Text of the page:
Congestion Pricing, Charter Schools and Merit Pay: Can Marketplace Solutions Make the World a Better Place?

… a relatively new invidious myth –

that U.S. public education is so ineffective

that it must be transformed by market solution.

Norm Fruchter

Urban Schools, Public Will

 

From congestion pricing, to charter schools and on to merit pay, the solution to the ills of society, whether global warming or schools seems to be the marketplace. Mayor Bloomberg wants to “tax” drivers eight dollars for each trip into Manhattan. For the owners of the seemingly endless number of million dollar plus coops and condos – no problem. For the poor slobs living in Queens and Brooklyn: fork up the eight bucks!!

On the national scene the funding tzars – Broad and Gates – want to make education the frontispiece of the 08 election, with merit pay for teachers at the top of the agenda.

On the local level schools will be measured against each other – to use the old college term, “on a curve,” with the lowest performers receiving an F and the top performers an A – based on “average pupil growth,” a complex concept  that to this point is ill-defined.

The market forces folk want to cast aside the problem of educating poor children of color. Create structures that remove all impediments to the ebb and flow of the market (unions, parents and politicians), and if kids still don’t prosper it must be their fault, after all, the marketplace is never wrong.

Before we start down a foggy path can we find exemplars: examples of these theories, and investigate the appropriateness of adopting in NYC, or, elsewhere.

The merit pay system  in Denver is not a pay-for-performance plan: it is a pay for achieving some self directed teachers goals, not a bad idea. It’s describes itself as a teacher compensation plan and was negotiated with the local teacher union. A decade ago a merit pay system emerged, in of all places, New York City. Breakthrough for Learning was a complex, carefully constructed plan and stumbled over it’s own complexity and was abandoned. Perhaps surprisingly one of the national teachers unions, the American Federation of Teachers has a detailed and well thought position on merit pay plans.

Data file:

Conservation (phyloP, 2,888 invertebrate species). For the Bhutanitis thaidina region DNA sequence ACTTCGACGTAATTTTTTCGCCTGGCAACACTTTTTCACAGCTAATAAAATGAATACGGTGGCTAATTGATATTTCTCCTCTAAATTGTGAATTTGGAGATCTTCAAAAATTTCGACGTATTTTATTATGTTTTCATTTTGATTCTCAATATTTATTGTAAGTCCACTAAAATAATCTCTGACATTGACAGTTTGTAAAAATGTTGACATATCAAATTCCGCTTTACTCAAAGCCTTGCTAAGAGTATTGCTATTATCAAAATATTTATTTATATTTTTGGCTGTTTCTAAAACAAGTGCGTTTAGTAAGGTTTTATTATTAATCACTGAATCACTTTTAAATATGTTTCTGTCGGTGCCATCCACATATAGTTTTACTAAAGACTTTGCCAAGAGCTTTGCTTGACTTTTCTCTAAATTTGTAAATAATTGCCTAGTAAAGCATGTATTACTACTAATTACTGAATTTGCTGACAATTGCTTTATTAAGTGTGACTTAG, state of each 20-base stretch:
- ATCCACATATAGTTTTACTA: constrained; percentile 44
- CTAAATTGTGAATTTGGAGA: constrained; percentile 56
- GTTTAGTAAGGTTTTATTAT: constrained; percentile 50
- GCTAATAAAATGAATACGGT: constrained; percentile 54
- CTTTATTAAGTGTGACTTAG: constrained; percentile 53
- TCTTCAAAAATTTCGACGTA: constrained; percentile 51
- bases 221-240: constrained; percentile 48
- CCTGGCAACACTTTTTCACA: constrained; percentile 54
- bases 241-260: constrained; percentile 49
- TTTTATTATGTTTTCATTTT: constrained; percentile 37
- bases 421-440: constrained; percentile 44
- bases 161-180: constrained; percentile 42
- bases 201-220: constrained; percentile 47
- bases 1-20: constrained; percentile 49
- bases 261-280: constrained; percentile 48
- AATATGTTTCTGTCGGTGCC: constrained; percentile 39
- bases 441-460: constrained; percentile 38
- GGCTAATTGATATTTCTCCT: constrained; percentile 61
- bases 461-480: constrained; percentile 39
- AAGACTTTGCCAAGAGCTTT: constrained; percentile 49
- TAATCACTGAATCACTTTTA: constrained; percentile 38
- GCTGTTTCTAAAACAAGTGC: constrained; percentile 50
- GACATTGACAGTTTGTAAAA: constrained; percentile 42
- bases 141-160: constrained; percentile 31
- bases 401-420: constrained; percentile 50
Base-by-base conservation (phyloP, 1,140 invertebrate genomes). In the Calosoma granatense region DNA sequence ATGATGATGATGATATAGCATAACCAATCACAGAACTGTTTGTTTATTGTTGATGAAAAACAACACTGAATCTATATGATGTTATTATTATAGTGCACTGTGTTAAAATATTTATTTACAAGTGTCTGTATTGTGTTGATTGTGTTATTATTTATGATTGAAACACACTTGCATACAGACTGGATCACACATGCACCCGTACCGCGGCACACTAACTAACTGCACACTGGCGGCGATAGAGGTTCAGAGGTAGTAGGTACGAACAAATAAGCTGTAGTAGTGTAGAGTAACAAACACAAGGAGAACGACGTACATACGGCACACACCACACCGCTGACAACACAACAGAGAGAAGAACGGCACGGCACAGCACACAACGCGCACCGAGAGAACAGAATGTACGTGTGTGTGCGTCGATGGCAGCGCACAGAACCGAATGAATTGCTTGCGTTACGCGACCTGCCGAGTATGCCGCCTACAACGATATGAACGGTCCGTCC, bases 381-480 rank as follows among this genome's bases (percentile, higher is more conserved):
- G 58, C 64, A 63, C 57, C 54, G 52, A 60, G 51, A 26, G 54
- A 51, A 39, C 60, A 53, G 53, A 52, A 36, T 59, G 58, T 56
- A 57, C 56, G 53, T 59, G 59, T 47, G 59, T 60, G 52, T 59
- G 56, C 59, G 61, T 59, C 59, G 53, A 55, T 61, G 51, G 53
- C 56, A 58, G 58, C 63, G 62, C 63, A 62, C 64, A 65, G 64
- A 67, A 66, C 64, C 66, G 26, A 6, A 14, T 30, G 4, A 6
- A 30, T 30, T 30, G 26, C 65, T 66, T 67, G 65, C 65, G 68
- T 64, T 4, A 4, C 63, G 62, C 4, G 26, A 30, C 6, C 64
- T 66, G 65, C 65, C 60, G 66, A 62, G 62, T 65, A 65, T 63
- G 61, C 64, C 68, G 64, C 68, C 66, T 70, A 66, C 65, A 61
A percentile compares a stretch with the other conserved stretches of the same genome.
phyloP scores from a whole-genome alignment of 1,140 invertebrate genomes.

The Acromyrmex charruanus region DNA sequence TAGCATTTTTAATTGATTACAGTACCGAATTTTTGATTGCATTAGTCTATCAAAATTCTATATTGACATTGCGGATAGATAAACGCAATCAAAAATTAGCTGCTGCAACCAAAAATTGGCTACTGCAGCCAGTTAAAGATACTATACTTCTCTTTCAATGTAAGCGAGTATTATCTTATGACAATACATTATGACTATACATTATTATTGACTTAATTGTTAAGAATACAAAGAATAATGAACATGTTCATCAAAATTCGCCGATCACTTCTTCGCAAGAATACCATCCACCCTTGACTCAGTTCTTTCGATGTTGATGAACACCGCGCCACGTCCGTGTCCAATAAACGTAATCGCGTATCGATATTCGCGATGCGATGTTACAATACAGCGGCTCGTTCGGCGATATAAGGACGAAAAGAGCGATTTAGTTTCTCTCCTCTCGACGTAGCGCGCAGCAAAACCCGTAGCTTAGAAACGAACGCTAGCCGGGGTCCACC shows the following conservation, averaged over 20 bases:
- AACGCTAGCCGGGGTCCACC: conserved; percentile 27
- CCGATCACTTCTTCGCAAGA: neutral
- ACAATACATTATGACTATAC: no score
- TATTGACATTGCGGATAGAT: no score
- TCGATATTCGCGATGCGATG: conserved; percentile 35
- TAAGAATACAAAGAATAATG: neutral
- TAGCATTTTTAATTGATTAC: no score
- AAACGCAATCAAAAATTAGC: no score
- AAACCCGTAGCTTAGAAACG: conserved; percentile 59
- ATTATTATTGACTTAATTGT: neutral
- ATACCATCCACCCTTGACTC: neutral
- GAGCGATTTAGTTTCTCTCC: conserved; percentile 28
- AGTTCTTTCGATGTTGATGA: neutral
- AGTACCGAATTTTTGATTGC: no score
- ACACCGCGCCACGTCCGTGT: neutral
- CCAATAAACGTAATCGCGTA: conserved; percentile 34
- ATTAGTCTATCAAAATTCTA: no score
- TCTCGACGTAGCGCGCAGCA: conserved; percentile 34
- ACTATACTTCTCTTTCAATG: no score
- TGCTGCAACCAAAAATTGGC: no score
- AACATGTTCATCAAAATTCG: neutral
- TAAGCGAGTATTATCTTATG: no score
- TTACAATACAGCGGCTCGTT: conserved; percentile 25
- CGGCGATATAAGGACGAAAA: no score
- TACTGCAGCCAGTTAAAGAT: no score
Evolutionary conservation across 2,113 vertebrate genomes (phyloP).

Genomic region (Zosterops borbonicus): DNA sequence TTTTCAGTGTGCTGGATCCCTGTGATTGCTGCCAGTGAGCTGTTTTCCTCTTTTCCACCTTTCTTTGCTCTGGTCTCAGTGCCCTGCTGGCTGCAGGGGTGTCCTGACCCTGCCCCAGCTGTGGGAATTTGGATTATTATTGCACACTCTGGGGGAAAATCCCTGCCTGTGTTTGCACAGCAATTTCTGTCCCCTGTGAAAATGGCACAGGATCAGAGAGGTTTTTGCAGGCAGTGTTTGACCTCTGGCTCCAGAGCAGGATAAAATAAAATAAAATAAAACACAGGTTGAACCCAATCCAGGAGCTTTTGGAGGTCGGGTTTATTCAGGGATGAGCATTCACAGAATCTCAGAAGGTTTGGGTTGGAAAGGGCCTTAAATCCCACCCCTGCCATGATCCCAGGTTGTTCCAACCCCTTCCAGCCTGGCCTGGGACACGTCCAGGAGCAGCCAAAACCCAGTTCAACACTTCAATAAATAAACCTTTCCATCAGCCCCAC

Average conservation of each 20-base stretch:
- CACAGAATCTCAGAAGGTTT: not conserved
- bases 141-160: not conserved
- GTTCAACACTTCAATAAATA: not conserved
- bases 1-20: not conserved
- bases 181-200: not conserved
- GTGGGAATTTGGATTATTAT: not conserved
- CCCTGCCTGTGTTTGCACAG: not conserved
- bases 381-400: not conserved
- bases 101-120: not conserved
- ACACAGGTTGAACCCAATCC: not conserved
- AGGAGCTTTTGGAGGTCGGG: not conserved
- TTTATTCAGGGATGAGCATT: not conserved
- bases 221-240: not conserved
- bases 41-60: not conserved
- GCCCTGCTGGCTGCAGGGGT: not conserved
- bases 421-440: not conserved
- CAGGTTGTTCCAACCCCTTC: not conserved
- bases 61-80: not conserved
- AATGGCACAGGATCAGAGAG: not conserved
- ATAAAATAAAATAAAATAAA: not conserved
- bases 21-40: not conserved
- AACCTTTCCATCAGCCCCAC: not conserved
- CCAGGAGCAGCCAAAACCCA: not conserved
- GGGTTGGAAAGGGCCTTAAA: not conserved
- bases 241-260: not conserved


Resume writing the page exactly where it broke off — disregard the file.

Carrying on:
Those pesky parents, teachers, advocates and elected officials have derailed the headlong dash for market solutions in New York City, and, started, albeit a baby step, towards collaboration with the those very same folk that the city was jousting a week ago.

Creating high achieving schools for inner city children is hard work:

* school leaders who are great teachers with proven leadership skills.

* well educated, caring, well compensated teachers in school cultures that foster collaboration.

* appropriate curricula with normative and summative assessments that are accepted by the stakeholders.

* an active and well informed parent body – a “bottom-up” accountability system.

* a supportive school community

* a district leadership that supports teaching and learning

* a political atmosphere that funds and supports schools

It’s seems to be a lot easier to sit in some think tank and philosophize from afar. Getting in there and getting your hands dirty seems like too much work.

Will the latest reorganization in the Apple change schools? Create those high achieving classrooms that we seek?

At Monday’s rollout of the new organization hundreds of principals, or Region/Tweed apparachniks, it was hard to tell, watched a glossy video re: the “next new thing,” and, wandered about as the school support organizations looked for customers.

On Wednesday the Department held the first of a series of Boro Meetings at Tweed, three principals showed up…

Advertisements

One response to “Congestion Pricing, Charter Schools and Merit Pay: Can Marketplace Solutions Make the World a Better Place?

  1. Another good article with another flagrant miscue. As far as I know, the Borough Meeting on Wednesday was supposed to be in Staten Island. That might explain the poor turnout at Tweed?

    Like

Leave a Reply

Fill in your details below or click an icon to log in:

WordPress.com Logo

You are commenting using your WordPress.com account. Log Out / Change )

Twitter picture

You are commenting using your Twitter account. Log Out / Change )

Facebook photo

You are commenting using your Facebook account. Log Out / Change )

Google+ photo

You are commenting using your Google+ account. Log Out / Change )

Connecting to %s